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Blog: Stories and Insight

Celebrating Life’s Transitions with Camden Artist William Butler

Call it artistic inspiration − or just a powerful gut feeling.

But when William Butler toured the new Samaritan Center at Voorhees during its joyous Dedication last November, the nationally recognized artist and designer felt it was missing just one thing: art to fill some of the still-blank walls.

William Butler (center) at The Samaritan Center at Voorhees Dedication with (from left) former Board Chair Liz Thomas, Board Member Chris Fifis, Board Member Mike Kotzen, Board Chair John Gillespie, President/CEO Mary Ann Boccolini, Chief Medical Officer Dr. Stephen Goldfine, Board Member Mike Bozek, and Board Member Sarah Adelman.

Art that would evoke the purpose and mission of this special place…  Art just like the ten-work series, aptly titled Ascension, for which he had spent the last year of his life pouring his heart and soul onto canvas at his Studio Eleven One in Camden.

He says, “As an artist and designer, I appreciate the thought that went into creating the Samaritan Center’s atmosphere of beauty and serenity. I appreciate the many windows and the light that infuses every room.”

Noticing that track lighting had been installed to accommodate future art displays, William just couldn’t shake the vision of his large 4’x4’ paintings illuminating this space as a beacon of light, hope, and joy for the patients, staff, and visitors to the Center. Could this be the first of what he hoped would become an ongoing series of loaned exhibits by area artists?

But how best to broach this idea? “Would Samaritan find my offering my own work as self-serving? That was the farthest thing from my mind!”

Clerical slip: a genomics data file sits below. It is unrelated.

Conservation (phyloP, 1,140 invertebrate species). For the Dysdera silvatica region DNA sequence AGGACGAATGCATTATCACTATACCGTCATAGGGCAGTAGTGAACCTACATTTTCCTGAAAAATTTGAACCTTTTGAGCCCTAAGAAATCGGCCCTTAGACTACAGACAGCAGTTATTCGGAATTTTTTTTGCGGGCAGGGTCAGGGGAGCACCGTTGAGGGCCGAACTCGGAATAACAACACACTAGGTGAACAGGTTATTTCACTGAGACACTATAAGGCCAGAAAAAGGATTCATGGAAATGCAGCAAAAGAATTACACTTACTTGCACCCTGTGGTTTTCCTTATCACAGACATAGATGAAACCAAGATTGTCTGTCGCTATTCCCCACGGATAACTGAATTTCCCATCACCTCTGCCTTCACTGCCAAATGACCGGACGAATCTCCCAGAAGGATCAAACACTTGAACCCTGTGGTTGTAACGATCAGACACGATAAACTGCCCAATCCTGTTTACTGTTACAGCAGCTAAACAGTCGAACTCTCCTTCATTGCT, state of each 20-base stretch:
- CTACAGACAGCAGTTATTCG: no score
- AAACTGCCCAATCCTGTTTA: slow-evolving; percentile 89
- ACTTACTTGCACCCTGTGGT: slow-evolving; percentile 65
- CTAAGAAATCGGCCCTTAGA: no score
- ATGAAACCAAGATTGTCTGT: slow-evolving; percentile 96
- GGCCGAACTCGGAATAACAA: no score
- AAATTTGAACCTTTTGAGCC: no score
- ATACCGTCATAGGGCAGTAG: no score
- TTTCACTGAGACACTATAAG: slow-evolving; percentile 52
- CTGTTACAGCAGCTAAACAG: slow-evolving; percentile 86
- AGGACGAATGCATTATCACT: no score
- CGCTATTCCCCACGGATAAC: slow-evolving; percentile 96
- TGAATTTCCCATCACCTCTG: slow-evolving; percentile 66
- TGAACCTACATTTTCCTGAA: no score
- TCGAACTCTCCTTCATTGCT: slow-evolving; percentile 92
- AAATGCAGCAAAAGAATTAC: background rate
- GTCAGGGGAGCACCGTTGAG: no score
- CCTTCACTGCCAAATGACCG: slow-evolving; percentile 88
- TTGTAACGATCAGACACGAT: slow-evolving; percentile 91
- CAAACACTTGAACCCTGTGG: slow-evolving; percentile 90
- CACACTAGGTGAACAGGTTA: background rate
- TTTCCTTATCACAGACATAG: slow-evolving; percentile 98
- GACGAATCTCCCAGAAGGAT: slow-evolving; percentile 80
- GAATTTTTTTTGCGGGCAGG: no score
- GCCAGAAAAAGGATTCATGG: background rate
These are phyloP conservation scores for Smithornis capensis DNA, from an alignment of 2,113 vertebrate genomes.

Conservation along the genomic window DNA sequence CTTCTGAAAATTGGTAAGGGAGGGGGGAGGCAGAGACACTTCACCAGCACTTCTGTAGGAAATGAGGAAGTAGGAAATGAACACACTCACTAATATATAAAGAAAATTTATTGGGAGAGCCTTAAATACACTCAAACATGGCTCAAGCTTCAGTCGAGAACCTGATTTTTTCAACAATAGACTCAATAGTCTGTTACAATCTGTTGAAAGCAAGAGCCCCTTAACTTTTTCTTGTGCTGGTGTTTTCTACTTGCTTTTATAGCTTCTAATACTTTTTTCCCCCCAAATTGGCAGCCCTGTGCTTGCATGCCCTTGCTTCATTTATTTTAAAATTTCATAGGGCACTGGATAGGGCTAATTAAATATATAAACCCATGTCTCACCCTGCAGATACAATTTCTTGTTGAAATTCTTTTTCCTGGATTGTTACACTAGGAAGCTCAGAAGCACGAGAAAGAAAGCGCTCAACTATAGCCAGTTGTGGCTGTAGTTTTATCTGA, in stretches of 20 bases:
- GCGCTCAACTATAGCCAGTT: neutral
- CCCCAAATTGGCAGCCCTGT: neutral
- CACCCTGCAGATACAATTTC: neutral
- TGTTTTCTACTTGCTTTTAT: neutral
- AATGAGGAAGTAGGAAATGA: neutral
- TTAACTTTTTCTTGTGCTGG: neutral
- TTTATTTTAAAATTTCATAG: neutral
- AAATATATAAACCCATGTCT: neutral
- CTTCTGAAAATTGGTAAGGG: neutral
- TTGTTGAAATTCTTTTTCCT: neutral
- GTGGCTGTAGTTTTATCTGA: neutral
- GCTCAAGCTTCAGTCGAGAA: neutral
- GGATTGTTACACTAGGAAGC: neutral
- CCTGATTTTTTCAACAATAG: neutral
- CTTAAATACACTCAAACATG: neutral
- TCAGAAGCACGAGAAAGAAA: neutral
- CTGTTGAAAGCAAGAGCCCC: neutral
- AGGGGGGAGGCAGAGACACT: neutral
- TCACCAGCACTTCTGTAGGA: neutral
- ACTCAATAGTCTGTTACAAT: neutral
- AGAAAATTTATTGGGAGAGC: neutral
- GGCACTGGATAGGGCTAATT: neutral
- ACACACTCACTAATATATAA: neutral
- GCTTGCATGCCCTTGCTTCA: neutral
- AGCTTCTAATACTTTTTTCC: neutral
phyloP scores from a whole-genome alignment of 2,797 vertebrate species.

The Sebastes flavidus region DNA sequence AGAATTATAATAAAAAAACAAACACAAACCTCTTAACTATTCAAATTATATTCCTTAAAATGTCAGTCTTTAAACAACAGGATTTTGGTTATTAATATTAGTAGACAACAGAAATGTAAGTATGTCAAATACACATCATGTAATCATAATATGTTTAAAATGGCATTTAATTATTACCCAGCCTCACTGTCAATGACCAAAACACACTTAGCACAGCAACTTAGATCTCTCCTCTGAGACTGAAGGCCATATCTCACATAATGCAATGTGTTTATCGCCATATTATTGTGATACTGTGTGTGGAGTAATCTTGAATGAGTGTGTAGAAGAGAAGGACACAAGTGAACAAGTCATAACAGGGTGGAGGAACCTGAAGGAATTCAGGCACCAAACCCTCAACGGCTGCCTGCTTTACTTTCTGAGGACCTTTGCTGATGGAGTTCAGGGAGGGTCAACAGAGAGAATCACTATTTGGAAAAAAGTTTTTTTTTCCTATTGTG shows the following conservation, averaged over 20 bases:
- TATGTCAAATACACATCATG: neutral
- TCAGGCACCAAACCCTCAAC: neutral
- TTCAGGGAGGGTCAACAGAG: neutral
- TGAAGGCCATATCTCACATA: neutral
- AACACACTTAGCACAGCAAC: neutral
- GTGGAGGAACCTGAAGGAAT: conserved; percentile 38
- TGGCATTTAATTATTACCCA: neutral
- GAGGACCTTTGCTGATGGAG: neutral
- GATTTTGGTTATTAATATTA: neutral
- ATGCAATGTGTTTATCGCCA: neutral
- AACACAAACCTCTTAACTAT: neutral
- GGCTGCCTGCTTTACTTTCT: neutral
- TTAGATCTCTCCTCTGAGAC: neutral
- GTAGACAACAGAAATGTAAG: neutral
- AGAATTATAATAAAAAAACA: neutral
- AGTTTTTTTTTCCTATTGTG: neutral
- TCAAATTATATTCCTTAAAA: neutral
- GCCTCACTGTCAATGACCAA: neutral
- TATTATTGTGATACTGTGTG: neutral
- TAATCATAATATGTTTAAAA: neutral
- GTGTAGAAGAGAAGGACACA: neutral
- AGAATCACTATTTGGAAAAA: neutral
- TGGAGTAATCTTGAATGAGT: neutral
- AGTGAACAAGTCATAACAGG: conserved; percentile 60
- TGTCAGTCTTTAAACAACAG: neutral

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Deep Faith

A man of deep faith, William shared this vision with his wife Ronja − his soulmate and CEO of Thomas Lift Studio, their socially conscious company in Camden creating art and design as a brand of love and justice. Together, they prayed about it and then reached out to Samaritan’s Leadership.

William and Ronja humbly offered the compelling reasons why they felt the marriage of this art – a visual metaphor of personal and collective journeys – to this venue was particularly poignant.  They offered to loan nine of the ten Ascension works (one had been sold to a collector) for exhibition through June.

William writes, “Each person has a unique life journey on this earth. Ascension is a visual expression of the contrasting steps which shape and guide our life’s journey. As people, an inner desire exists to live fuller, richer lives where we are steadily climbing higher in our understanding, faith, and peace.

However, as we live in a fallen world, the tragedies happen, the struggles exist, and the hurts are real. At these times, we feel as if we are descending, as if we cannot view or reach the next step up. At times, it is the step down (valley) experiences where we receive the wisdom, healing, and redemption needed to help us gracefully ascend even higher and steadier in the next stage of our lives.”

William Butler in front of Ascension painting at The Samaritan Center at Voorhees

Samaritan President and CEO Mary Ann Boccolini says,  “We were so moved by William and Ronja’s heartfelt generosity in sharing their beautiful work with all who seek comfort and solace in our new Samaritan Center. They are a shining example of how each one of us can use our unique gifts to uplift and make a difference in our community.”

First Encounters

Mary Ann Boccolini firmly believes that there are few coincidences; that the people who intersect our paths at any given moment are meant to be there at that time. And so it has been with the Butlers! You could say their attendance at The Samaritan Center’s Dedication was pre-ordained years before.

When close to 400 guests arrived (braving a blizzard!) at Samaritan’s 2015 Gala, they encountered a tall, paint-splattered man on an elevated platform laying down colors and patterns on a canvas.

As the party swirled around him, William Butler transformed the canvas throughout the evening.  First, a rendering reminiscent of compassionate hands appeared. Oh, they thought, what a fitting image for Samaritan!